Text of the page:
Below is the uncorrected machine-read text of this chapter, intended to provide our own search engines and external engines with highly rich, chapter-representative searchable text of each book. Because it is UNCORRECTED material, please consider the following text as a useful but insufficient proxy for the authoritative book pages.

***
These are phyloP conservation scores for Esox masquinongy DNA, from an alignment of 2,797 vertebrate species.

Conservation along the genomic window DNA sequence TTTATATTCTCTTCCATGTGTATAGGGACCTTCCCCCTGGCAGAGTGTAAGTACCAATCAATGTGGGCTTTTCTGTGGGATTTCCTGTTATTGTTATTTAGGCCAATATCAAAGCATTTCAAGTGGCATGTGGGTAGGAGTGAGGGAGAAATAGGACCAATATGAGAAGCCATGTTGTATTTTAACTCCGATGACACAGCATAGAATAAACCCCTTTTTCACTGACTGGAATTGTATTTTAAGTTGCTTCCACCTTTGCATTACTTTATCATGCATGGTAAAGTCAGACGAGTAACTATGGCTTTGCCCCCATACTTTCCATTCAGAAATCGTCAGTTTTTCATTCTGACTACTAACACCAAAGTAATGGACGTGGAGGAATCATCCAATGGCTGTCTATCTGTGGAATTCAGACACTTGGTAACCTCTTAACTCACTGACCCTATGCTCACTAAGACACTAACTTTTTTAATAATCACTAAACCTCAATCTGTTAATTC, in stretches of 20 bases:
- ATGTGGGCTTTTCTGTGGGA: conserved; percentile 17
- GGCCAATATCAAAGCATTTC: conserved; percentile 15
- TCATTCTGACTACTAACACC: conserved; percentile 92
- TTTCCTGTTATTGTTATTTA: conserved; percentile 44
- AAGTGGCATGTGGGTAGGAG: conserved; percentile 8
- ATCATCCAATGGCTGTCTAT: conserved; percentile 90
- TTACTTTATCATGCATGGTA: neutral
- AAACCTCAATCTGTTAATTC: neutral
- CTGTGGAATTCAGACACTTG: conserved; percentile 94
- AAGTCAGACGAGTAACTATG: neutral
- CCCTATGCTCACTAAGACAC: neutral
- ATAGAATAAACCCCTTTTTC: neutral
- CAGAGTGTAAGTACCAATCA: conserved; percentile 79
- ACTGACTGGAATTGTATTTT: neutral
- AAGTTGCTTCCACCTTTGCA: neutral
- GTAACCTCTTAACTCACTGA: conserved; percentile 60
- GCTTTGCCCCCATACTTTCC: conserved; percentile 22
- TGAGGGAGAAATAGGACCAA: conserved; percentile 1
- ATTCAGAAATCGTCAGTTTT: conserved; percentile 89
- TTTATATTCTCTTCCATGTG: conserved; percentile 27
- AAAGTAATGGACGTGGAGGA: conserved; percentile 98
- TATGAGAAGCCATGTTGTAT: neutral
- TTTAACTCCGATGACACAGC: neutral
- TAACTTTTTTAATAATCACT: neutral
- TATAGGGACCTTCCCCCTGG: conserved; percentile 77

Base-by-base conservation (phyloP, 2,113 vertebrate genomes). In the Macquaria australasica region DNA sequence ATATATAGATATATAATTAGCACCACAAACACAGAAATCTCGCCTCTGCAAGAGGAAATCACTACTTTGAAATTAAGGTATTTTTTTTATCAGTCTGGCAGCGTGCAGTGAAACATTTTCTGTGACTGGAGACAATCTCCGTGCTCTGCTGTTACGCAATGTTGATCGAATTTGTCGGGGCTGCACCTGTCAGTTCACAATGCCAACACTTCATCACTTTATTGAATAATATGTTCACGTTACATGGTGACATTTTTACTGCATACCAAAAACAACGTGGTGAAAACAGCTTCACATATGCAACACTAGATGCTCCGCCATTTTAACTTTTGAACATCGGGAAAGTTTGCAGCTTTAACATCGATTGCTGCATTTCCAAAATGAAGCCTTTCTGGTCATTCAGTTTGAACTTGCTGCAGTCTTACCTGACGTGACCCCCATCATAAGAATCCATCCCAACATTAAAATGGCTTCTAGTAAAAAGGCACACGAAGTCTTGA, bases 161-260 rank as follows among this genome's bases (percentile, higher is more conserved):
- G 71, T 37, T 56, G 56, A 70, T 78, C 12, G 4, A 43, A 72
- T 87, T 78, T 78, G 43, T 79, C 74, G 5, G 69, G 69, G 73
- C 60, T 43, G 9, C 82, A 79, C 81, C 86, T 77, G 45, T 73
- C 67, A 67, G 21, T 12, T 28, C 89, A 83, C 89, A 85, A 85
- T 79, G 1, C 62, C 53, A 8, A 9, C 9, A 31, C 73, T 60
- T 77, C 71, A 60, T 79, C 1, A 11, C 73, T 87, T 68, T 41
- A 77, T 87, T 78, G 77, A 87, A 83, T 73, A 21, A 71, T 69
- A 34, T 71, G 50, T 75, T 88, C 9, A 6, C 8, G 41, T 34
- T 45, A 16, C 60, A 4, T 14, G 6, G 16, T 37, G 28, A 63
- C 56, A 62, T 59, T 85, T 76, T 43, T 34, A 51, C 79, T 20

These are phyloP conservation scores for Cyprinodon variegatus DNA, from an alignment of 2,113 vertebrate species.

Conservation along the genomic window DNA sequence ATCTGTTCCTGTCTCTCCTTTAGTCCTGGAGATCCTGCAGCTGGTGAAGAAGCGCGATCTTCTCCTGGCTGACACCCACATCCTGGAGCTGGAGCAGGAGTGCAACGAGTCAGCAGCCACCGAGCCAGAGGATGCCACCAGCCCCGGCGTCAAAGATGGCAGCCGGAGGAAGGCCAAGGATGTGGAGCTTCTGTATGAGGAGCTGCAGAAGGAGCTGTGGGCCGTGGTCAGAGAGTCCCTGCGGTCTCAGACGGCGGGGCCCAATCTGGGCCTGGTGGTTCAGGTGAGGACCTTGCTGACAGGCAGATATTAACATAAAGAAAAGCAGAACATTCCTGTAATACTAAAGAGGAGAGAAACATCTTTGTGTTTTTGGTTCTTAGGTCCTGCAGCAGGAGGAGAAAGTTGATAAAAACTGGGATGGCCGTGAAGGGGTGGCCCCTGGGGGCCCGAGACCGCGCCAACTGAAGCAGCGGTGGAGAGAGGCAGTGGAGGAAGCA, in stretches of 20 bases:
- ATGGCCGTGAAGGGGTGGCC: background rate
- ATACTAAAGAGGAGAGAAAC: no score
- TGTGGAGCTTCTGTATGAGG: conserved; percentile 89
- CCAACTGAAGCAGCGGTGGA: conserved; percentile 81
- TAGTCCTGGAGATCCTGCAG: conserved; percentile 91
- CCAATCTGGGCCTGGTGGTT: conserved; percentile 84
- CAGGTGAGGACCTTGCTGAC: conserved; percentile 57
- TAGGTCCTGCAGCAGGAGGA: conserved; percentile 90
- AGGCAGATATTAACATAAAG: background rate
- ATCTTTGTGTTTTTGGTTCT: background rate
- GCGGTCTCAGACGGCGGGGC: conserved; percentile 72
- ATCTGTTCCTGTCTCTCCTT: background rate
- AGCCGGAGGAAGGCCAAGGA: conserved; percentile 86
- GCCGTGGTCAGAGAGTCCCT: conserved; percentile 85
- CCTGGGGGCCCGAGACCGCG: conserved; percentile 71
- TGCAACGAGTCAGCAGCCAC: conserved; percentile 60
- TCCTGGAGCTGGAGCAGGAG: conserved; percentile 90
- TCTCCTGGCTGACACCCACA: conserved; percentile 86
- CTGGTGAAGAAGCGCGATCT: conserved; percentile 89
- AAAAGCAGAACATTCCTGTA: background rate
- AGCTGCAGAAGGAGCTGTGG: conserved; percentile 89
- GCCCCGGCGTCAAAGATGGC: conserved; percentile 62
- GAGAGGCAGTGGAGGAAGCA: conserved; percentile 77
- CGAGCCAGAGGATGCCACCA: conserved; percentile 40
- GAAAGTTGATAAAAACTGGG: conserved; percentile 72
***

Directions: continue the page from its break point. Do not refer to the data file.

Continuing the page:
1 To effectively and efficiently plan for pedestrians in the United States, it is vital to under- stand the current state of pedestrian infrastructure data collection efforts. While pedestrian infrastructure data frequently are collected for a single purpose, they are less frequently collected comprehensively across an entire transportation network. This focus on limited data collection does not fully represent the true extent of existing infrastructure or allow for comprehensive planning, reporting or maintenance. Further, this approach is inconsistent with emerging thinking on asset management and transportation performance manage- ment (TPM), which describes the data themselves as products with their own lifecycles and associated best practices. The objective of this synthesis is to document and summarize current DOT practices for storing, collecting and sharing pedestrian infrastructure data. This information will help agencies tailor the data collection process to build data infrastructure that supports various uses, leading to more consistent and efficient planning and management of pedes- trian infrastructure. The information contained in this synthesis was collected in three ways. First, a literature review was conducted to provide background on asset management practices, infrastructure data collection considerations and the status of pedestrian infrastructure data collection by state DOTs. Second, a survey requesting information on current pedestrian infrastructure- data-related practices was distributed to state bicycle and pedestrian coordinators via an email list maintained by FHWA. DOT staff from 40 states (80%) responded to the survey. Finally, case example interviews were conducted with five state DOTs whose survey responses represent diverse approaches to pedestrian infrastructure data collection. The state DOTs selected as case examples represent various conditions and illustrate the range of current data collection practices, including: â¢ Data collection and storage techniques, staff understanding of existing data, and the amount and type of infrastructure data collected. â¢ Impact of both staff capacity and funding availability, ranging from limited capacity and funding to more robust funding and greater staff capacity. â¢ Varied motivations for data collection. For example, meeting an Americans with Dis- abilities Act (ADA) mandate vs. efficiencies in funding and maintenance. â¢ Multiplicity of data storage and usages within an individual agency. Findings in the literature review, survey and interviews document the current state of practice, shed light on the benefits of comprehensive data collection and highlight common challenges. S U M M A R Y Availability and Use of Pedestrian Infrastructure Data to Support Active Transportation Planning